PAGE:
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entitlementToday one of my newer friends got a lesson in Neo 101 that all of my friends have gotten at one point or another at the beginning of our friendship. She sent me a message that said “What are you doing?” so I replied “What is it that you need?” to which she said “I was just asking”. So I told her “there are only two people in the world who could ever ask me that question, actually three: My mama, when I was a child, my boss when I was not working for myself, and my wife when I was married.” She didn’t quite get the point so I told her the story of my father and my big sister.

My oldest sister had been spoiled by my grandparents so she really thought she could call and make anybody just jump for her. So one weekend, after my parents divorced, I was staying with my father who would always get up at 4am no matter what even if he didn’t have to work. During the summer I would get up with him and we would go out crabbing on the Chesapeake Bay and I would sell my bushels on the streets of Baltimore. But he always got done everything he needed to get done early so that by the time everyone else who had partied all night got out of bed, he would be sitting with his coffee.

So this one Saturday my sister called at around 9am. I heard her ask daddy what was he doing? He said “I’m reading my paper.” And she said “Well good, my car acting funny so you can give me a ride to the store.” So daddy said “Well what was you gonna do if I wasn’t home or didn’t answer the phone?” and I heard her start to answer when he interrupted and said “Never mind answering me, just do it” and he hung up the phone. I never forgot that lesson and neither did she.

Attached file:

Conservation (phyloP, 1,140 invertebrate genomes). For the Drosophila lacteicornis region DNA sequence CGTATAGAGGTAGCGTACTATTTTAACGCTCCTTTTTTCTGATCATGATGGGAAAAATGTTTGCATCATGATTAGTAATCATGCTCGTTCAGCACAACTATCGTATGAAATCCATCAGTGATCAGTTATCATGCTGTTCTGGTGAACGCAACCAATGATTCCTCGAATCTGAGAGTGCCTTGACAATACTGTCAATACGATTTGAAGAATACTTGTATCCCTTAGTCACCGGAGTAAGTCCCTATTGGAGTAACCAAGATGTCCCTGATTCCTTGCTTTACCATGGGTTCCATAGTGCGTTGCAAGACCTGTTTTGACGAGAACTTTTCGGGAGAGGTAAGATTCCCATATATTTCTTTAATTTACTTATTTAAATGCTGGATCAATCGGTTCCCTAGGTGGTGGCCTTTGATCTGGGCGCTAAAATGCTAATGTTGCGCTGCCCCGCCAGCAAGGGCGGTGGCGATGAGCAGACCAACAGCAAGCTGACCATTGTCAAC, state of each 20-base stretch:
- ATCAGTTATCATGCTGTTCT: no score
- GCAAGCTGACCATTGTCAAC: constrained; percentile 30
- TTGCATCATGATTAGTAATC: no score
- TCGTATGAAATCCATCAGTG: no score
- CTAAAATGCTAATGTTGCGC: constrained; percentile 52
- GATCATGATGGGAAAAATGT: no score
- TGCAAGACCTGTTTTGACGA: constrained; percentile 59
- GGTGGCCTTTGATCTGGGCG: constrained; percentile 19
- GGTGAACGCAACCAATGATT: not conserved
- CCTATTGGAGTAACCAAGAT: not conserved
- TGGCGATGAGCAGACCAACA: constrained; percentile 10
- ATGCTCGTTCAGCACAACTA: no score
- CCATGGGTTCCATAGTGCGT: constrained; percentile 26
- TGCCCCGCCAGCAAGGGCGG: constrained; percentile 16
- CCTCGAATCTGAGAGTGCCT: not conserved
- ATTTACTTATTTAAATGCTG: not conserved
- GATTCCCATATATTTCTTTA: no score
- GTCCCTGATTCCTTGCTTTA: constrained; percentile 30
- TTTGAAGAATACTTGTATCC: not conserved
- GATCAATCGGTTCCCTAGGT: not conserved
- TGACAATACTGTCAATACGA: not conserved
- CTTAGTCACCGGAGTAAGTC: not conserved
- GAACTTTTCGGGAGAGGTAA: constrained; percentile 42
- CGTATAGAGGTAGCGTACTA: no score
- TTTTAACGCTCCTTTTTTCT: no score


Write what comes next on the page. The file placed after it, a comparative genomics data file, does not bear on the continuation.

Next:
It is never good to give anybody the sense that they can ask you anything just to be asking. Before caller I.D. I remember how people used to call and not even introduce themselves and ask “Hello who is this” and they was the one who called you. That was considered rude. The lesson I learned from my sister’s mistake was that she had the nerve to ask a question and then judge for my father whether or not what her was doing was more important than what she wanted when in reality it wasn’t her place to judge because she had no idea what his day had already been like. My father went on to explain to me and later to her that had she simply called and said “if you are not too busy, I really need a ride to the store and I would appreciate it” that even if he was tired, it would have been HIS CHOICE to sacrifice and go.

And people do this all the time. They call you and say “what you doing” and I answer “what you want” and they say “it depends on what you doin” and I say “what I am doing is none ya business if you need something LET ME DECIDE if I can do it.” What usually ends up happening is we answer people at times where they don’t deserve the information and then when they finally tick us off by being inconsiderate of what we are doing, we have only ourselves to blame for giving them permission to judge the value of our time against the value of what they want. I learned that the best thing to do is to not let them do it in the first place. Funny thing, is people actually think you are being rude for telling them that something is not their business that really is NOT their business. That is how backwards things are today.

Especially as a black man, I know there was a time where my father and my grandfather used to have to answer any question a white man asked just because he was black. Even now you got police out of control jacking black men and violating their rights and we are so used to saying “yassir massa” that we no longer teach the basics of self-respect and privacy. It’s always a hard lesson on my friends the first time around, but later on they pay it forward and thank me for opening their eyes.
-Neo Blaqness